The General Medical Council (GMC) says some overseas doctors come to the NHS with ‘little or no preparation’ for working in the UK.Along with the Nursing and Midwifery Council, it wants the right to test the English language skills of applicants from within the EU in the same way they test applicants from outside of Europe.
But an EU red tape Directive prevents any systematic testing of language skills of doctors from the European Economic Area (EEA).
The GMC says UK legislation – the Medical Act 1983 – ‘gold plates’ the directive and prevents the GMC from doing any language-testing of doctors from the EEA at all.
Employers are allowed to assess the language skills of applicants from the EEA, but it is thought many do not.
A spokesperson from the GMC said: “Doctors who come to work in the UK make a vital contribution to our healthcare system, but we must make sure they receive the support they need to practise safely and to conform to UK standards.”
“It is unacceptable that the current system enables doctors to practise in the UK without a sufficient grasp of English.”
The GMC says some overseas doctors come to the NHS with “little or no preparation” for working in the UK and those trained under different cultural and professional standards need more support.
The GMC is planning a basic induction programme for all doctors – including those who qualify in the UK – to help understand how healthcare is practised in the UK.
A spokesperson from the Department of Health said: “This government is determined to make sure that foreign healthcare professionals are not allowed to work in the NHS unless they have proven their competence and language skills.”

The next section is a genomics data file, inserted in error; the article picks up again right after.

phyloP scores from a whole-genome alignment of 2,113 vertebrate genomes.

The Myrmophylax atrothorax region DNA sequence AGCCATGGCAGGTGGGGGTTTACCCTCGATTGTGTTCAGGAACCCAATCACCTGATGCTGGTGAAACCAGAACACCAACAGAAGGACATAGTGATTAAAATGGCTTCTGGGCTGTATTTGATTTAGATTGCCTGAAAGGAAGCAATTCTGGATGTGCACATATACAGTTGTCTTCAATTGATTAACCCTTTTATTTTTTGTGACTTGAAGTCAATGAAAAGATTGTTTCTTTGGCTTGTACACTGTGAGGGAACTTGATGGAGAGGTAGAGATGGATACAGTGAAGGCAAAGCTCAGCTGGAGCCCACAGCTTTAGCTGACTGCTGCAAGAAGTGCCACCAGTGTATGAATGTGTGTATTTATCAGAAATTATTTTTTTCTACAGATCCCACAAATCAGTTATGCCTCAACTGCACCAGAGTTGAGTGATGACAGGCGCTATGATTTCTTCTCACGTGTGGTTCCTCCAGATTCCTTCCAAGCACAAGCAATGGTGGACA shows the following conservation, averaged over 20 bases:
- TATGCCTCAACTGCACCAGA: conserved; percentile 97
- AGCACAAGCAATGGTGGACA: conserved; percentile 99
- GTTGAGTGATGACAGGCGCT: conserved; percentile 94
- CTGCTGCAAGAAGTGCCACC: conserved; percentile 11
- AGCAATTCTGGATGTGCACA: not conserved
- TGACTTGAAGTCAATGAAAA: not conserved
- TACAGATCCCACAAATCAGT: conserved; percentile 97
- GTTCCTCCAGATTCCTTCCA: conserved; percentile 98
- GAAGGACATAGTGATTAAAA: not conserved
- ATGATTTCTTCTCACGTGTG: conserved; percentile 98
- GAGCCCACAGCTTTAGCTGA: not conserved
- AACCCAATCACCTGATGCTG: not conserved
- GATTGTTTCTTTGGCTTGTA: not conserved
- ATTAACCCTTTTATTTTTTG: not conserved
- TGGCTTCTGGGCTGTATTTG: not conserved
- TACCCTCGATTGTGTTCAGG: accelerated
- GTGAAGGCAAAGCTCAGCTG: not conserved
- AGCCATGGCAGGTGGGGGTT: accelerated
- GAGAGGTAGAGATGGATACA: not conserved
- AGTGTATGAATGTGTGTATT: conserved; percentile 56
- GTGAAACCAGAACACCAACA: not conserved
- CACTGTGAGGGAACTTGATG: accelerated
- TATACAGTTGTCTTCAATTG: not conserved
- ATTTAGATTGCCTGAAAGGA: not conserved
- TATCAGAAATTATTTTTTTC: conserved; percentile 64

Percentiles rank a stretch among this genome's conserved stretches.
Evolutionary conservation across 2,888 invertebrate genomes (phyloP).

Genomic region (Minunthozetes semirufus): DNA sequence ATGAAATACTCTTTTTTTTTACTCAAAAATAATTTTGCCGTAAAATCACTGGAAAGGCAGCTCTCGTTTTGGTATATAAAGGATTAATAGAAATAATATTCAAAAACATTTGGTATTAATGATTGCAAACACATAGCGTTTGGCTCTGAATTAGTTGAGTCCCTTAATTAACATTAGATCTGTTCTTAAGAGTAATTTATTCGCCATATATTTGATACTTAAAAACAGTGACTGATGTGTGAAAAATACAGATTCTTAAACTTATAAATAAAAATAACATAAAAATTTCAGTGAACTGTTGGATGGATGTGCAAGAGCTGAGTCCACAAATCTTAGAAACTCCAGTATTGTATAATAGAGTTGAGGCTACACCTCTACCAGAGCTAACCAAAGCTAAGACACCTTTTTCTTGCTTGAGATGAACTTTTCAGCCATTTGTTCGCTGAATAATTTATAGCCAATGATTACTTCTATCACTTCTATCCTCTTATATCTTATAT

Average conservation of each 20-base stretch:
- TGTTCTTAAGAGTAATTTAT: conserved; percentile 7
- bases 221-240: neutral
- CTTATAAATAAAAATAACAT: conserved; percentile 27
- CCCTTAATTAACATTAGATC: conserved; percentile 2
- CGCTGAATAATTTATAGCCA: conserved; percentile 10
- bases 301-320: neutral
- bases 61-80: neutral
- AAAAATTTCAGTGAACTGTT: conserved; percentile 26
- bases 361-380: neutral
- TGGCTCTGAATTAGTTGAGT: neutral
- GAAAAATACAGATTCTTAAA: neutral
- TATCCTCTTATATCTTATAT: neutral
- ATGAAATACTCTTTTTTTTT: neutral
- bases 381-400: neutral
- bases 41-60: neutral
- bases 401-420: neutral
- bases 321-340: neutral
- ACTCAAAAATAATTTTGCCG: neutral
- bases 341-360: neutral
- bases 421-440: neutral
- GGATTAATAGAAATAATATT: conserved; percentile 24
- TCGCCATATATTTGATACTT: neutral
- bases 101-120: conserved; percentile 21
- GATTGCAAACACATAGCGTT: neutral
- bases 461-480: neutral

“We do think the Directive needs updating and we are in the process of responding to the EU proposals, but we can’t pre-empt that response.
“We have already taken steps to strengthen the current system by introducing a duty for responsible officers to check the qualifications, experience and references of all doctors, including foreign doctors.”
But poor English language standards are not just an issue among some European NHS staff, for whom English is not their first language.
Asian nurses said they found it difficult to understand European colleagues – particularly those from Eastern Europe.
But when one was asked what a patient meant if they said they wanted to ‘spend a penny’ – slang for go to the lavatory – she replied “they want to spend money”.
A spokesperson from Imperial College Healthcare NHS Trust, said: “We take patient experience and patient complaints very seriously.”
“We care for a diverse patient population and employ a diverse workforce, and understand the importance of staff being able to talk to patients and their families in an appropriate way.”